“Shelf Life” recently launched it’s 4th season and was featured at Comic-Con 2012 and at Social Media Week in LA. The wildly
successful series has won several awards at film festivals including Comedy of the Week on Indie Intertube, an Award of Merit at the Indie Film Festival, and it screened last year at Pop Con LA. The series was nominated this year for an IAWTV Award.
Actors Tara Platt and Yuri Lowenthal know how to make things happen fast. Last spring, Platt had an idea for a story about action figures living on a shelf in the bedroom of a 10-year-old boy. By summer, they were working on the first season of Shelf Life. Season two of the web series, produced by their firm Monkey Kingdom.
This couple, well known for their voice acting work (both were in Naruto, Lowenthal is also the voice of Ben Tennyson in Ben 10: Alien Force and Ultimate Alien), knows that when you have a good idea, you have to run with it. And Shelf Life is a good idea. This isn’t a loving tale about children’s toys. It’s about cynical figures subjected to the destructive hands of their young owner. “As a kid, you do terrible things to your toys,” says Platt. “You pull their heads off and you put them in compromising positions.” “Set them on fire,” Lowenthal adds. Platt continues, “You do all these things to action figures because they are just your toys and, as kids, we’re learning who we are through our toys.”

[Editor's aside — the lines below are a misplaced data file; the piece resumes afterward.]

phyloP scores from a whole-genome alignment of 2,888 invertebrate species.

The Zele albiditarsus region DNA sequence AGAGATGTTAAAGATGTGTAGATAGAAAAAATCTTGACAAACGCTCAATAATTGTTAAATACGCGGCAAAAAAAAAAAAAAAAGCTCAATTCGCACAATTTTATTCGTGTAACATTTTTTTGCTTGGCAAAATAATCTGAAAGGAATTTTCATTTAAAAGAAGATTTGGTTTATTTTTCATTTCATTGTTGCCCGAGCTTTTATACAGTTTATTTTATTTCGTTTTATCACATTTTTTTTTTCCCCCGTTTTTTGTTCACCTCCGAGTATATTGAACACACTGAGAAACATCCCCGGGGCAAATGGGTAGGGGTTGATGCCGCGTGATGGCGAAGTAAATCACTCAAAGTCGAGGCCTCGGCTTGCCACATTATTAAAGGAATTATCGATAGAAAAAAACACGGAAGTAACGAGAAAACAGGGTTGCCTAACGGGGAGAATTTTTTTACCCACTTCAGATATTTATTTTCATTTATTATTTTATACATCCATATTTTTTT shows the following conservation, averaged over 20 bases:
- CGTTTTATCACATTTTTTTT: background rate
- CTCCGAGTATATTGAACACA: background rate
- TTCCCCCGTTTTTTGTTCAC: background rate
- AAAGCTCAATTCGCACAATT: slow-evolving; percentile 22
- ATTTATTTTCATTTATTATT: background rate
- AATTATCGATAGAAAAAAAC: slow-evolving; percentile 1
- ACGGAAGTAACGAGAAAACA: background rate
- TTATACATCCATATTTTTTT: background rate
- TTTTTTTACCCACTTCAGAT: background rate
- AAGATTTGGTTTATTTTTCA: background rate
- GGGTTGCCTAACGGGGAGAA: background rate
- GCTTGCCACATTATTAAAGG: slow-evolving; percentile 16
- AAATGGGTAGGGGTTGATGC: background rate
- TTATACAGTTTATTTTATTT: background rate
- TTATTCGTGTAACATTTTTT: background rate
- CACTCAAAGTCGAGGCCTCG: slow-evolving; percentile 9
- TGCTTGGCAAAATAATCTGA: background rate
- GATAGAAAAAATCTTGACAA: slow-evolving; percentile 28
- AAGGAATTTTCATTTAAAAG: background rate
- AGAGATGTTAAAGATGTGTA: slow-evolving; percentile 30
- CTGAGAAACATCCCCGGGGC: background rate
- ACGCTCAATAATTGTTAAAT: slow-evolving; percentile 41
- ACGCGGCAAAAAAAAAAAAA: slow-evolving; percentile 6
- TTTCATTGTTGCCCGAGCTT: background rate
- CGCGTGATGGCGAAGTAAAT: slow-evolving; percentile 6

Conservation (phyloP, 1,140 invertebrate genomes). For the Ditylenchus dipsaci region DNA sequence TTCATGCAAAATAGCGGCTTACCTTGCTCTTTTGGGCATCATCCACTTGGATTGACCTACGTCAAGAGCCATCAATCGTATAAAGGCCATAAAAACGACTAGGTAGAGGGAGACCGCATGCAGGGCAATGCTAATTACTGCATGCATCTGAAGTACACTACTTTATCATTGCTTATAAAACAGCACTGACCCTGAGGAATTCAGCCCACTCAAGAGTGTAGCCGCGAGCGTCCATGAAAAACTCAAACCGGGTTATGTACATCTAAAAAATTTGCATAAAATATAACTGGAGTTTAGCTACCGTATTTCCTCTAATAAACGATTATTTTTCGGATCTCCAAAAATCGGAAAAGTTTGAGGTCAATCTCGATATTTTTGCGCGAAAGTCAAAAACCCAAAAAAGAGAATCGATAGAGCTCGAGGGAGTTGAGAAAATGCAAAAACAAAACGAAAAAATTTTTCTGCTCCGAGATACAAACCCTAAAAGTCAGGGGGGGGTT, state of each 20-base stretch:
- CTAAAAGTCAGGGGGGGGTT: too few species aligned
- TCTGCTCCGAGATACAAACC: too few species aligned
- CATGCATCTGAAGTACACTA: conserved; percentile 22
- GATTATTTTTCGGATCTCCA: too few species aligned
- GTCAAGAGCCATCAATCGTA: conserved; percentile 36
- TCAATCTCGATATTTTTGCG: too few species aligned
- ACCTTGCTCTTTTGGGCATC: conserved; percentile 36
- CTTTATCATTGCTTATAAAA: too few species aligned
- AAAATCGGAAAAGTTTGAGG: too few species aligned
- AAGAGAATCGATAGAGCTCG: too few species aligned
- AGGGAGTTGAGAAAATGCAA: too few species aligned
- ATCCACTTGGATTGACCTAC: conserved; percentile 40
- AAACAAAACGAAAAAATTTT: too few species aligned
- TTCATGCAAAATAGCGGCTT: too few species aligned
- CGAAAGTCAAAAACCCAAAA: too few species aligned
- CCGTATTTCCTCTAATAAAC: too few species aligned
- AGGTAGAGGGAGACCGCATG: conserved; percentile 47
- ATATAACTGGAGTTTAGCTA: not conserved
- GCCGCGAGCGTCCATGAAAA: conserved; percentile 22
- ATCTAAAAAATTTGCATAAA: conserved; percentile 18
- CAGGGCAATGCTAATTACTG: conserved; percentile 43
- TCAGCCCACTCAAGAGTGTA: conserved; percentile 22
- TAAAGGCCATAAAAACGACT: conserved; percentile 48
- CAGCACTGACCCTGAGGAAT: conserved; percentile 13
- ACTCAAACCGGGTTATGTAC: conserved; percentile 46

When the Kid leaves the room, the action figures let the sex cracks, political jokes and f-bombs fly. They’re bawdy, sometimes a little bitter, and very human. Shelf Life’s episodes are short, usually about two and a half minutes apiece. The length of an episode, though, really depends on the time needed to flesh out the joke. The web series centers around four characters: Hero Man (Travis Willingham), a studly, boneheaded superhero; Hero Lass (Platt), his sharp-witted half-sister; Bug Boy (Lowenthal), the hip, sarcastic guy; and Samurai Snake (Bryan Enk, with Dee Bradley Baker providing the creature’s voice), whom Lowenthal refers to as “our Chewbacca.”
(from LA Weekly: Cult Arts: Shelf Life: Yuri Lowenthal and Tara Platt Bring Action Figures to Life in Web Series)